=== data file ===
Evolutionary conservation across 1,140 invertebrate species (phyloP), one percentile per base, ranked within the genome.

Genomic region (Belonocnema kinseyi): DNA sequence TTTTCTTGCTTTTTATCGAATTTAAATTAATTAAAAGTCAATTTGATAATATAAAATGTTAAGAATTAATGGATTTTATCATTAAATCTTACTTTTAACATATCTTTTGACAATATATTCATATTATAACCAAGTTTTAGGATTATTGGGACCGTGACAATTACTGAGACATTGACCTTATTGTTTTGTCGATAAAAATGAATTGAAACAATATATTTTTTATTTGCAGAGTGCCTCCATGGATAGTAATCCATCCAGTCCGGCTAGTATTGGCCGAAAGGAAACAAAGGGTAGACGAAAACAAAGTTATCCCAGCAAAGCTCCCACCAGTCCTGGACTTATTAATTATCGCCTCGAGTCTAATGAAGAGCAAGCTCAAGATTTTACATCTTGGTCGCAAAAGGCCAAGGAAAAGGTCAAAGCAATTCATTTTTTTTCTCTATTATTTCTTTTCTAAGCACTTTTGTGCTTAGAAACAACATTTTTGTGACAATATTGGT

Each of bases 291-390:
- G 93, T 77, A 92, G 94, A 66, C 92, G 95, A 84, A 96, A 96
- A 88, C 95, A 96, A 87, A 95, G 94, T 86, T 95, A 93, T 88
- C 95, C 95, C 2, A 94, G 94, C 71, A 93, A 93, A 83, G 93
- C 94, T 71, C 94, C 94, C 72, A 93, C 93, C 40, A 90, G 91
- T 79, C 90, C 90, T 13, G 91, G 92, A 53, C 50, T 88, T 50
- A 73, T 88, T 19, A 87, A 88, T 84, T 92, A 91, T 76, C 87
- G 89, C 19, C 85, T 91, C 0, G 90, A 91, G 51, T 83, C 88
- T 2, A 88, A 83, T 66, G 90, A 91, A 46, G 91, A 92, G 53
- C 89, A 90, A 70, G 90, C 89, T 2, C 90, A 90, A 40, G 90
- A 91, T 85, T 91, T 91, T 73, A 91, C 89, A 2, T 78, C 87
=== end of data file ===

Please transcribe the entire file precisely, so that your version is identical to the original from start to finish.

Evolutionary conservation across 1,140 invertebrate species (phyloP), one percentile per base, ranked within the genome.

Genomic region (Belonocnema kinseyi): DNA sequence TTTTCTTGCTTTTTATCGAATTTAAATTAATTAAAAGTCAATTTGATAATATAAAATGTTAAGAATTAATGGATTTTATCATTAAATCTTACTTTTAACATATCTTTTGACAATATATTCATATTATAACCAAGTTTTAGGATTATTGGGACCGTGACAATTACTGAGACATTGACCTTATTGTTTTGTCGATAAAAATGAATTGAAACAATATATTTTTTATTTGCAGAGTGCCTCCATGGATAGTAATCCATCCAGTCCGGCTAGTATTGGCCGAAAGGAAACAAAGGGTAGACGAAAACAAAGTTATCCCAGCAAAGCTCCCACCAGTCCTGGACTTATTAATTATCGCCTCGAGTCTAATGAAGAGCAAGCTCAAGATTTTACATCTTGGTCGCAAAAGGCCAAGGAAAAGGTCAAAGCAATTCATTTTTTTTCTCTATTATTTCTTTTCTAAGCACTTTTGTGCTTAGAAACAACATTTTTGTGACAATATTGGT

Each of bases 291-390:
- G 93, T 77, A 92, G 94, A 66, C 92, G 95, A 84, A 96, A 96
- A 88, C 95, A 96, A 87, A 95, G 94, T 86, T 95, A 93, T 88
- C 95, C 95, C 2, A 94, G 94, C 71, A 93, A 93, A 83, G 93
- C 94, T 71, C 94, C 94, C 72, A 93, C 93, C 40, A 90, G 91
- T 79, C 90, C 90, T 13, G 91, G 92, A 53, C 50, T 88, T 50
- A 73, T 88, T 19, A 87, A 88, T 84, T 92, A 91, T 76, C 87
- G 89, C 19, C 85, T 91, C 0, G 90, A 91, G 51, T 83, C 88
- T 2, A 88, A 83, T 66, G 90, A 91, A 46, G 91, A 92, G 53
- C 89, A 90, A 70, G 90, C 89, T 2, C 90, A 90, A 40, G 90
- A 91, T 85, T 91, T 91, T 73, A 91, C 89, A 2, T 78, C 87